Intel's Ultrabook has been around for a while, but so far sales have remained lower than Santa Clara anticipated.
When Intel first began touting the Ultrabook concept, we were promised impressively low prices for the thin machines. However, when the devices finally hit the market, reality sunk in as the price was far more than originally expected.
Indeed, one of the cheapest Ultrabooks you can buy today is priced at a cool $800.
Fortunately, Intel is now claiming that 75 new ultrabooks are on the way, with pricing for the new systems set to start off at $699 - making them roughly $100 cheaper than the cheapest machine currently available.
Intel offers no specific timeframe on when the new designs will surface. However, Intel's Kirk Skaugen, general manager for the PC client group, says some the new designs will run Windows 8 and feature touchscreens.
Essentially, this means that at least some of the new ultrabook designs won't land until later this year when Windows 8 is expected to launch. Intel has been investing heavily to get companies to develop new tech for ultrabooks to the tune of $300 million.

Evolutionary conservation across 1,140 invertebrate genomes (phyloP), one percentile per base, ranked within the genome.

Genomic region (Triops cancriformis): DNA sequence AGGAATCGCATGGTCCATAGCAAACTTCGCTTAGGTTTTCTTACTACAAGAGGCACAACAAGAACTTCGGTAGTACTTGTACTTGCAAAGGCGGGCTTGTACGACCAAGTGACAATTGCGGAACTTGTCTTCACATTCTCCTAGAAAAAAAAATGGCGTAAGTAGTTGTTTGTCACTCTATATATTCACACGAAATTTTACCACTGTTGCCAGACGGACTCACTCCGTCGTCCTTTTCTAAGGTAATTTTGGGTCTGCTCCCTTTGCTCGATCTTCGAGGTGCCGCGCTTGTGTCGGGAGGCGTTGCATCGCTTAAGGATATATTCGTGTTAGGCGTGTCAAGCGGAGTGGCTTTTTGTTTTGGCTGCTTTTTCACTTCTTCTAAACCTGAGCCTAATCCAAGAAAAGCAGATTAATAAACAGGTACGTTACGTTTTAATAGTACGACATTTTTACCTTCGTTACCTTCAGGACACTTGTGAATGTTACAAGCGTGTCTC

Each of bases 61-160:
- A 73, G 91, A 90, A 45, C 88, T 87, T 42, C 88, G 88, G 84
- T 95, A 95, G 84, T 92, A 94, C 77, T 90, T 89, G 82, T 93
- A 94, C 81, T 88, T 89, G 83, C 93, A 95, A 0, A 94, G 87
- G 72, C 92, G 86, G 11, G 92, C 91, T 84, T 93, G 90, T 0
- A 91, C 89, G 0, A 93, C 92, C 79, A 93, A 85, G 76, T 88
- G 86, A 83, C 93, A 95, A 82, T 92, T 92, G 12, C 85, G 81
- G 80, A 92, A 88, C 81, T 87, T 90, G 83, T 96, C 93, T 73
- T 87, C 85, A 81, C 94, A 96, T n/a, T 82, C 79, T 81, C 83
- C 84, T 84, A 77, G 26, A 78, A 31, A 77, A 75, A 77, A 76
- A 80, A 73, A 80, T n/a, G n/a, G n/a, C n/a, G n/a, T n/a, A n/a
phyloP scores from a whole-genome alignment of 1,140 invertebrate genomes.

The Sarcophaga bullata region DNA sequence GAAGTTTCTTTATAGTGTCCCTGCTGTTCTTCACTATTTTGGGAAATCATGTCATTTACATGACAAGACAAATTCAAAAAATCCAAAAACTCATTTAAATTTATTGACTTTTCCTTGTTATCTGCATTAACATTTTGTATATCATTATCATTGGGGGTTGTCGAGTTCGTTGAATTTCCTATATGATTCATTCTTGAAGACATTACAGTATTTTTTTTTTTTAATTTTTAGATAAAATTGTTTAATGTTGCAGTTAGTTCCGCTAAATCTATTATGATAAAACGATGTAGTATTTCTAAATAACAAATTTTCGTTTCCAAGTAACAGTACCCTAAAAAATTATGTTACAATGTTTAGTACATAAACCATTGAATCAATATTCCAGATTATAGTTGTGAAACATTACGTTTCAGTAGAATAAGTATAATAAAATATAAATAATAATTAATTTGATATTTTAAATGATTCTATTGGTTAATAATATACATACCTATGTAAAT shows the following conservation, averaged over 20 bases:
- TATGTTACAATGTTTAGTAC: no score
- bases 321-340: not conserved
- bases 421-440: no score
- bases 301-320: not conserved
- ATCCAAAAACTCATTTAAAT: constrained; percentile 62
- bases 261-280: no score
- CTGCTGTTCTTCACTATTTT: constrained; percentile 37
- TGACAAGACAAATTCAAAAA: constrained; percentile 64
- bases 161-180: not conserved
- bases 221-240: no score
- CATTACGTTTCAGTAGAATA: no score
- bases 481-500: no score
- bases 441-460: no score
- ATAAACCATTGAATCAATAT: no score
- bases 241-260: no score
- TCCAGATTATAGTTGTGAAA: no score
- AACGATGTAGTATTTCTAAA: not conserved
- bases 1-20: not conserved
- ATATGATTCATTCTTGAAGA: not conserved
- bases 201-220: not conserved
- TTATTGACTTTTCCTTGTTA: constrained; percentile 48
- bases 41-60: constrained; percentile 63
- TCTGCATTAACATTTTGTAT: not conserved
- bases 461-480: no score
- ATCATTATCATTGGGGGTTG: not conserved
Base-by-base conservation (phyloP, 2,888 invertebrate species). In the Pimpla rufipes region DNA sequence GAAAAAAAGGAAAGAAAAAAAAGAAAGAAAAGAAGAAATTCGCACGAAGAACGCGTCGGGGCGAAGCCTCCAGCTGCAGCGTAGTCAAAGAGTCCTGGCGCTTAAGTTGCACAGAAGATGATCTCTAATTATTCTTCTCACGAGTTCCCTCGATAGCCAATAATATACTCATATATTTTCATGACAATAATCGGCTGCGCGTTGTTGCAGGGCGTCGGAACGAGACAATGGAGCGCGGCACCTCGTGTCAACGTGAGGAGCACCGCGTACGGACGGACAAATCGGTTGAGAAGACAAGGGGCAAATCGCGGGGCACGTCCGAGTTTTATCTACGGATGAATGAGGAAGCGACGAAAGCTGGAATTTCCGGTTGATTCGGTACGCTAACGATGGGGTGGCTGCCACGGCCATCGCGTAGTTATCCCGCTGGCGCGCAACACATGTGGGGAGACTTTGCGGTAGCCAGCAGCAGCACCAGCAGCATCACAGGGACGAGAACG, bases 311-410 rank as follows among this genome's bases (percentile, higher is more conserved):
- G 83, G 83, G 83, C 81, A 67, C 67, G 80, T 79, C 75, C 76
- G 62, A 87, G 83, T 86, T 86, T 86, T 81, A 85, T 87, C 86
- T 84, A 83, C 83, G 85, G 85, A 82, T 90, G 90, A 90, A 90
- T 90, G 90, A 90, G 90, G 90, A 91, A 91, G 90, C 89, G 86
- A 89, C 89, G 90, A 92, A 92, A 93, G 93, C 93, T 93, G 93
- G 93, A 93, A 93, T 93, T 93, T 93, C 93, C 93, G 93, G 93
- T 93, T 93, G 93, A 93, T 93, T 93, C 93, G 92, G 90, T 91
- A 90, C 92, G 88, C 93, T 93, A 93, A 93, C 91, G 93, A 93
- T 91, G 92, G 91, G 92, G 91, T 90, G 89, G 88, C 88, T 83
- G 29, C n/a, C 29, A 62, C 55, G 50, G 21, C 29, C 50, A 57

Skaugen said, "I think we can deliver the best of a tablet, and the best in what (users) know in a notebook."
Intel has also kicked off an extensive PR campaign by creating "experience zones" in retail stores, which aims to set the ultrabook apart from the typical notebook.
"Intel plans to ensure ultrabooks have a consistent experience. And if it's too thick it won't be called an ultrabook," Skaugen said. "It won't be allowed to be called an ultrabook because ultrabook is a trademark of Intel and we can protect the trademark."
Despite Intel's relative optimism, J.P. Morgan analyst Mike Moskowitz believes Windows-based Ultrabooks won't become "meaningful enough" to drive significant growth in the notebook PC market until at least 2013.
Nevertheless, Intel has little choice but to push its Ultrabook concept forward, as it prepares for an onslaught of uber-thin ARM-powered laptops running Windows 8 - which are likely to hit store shelves by the end of 2012.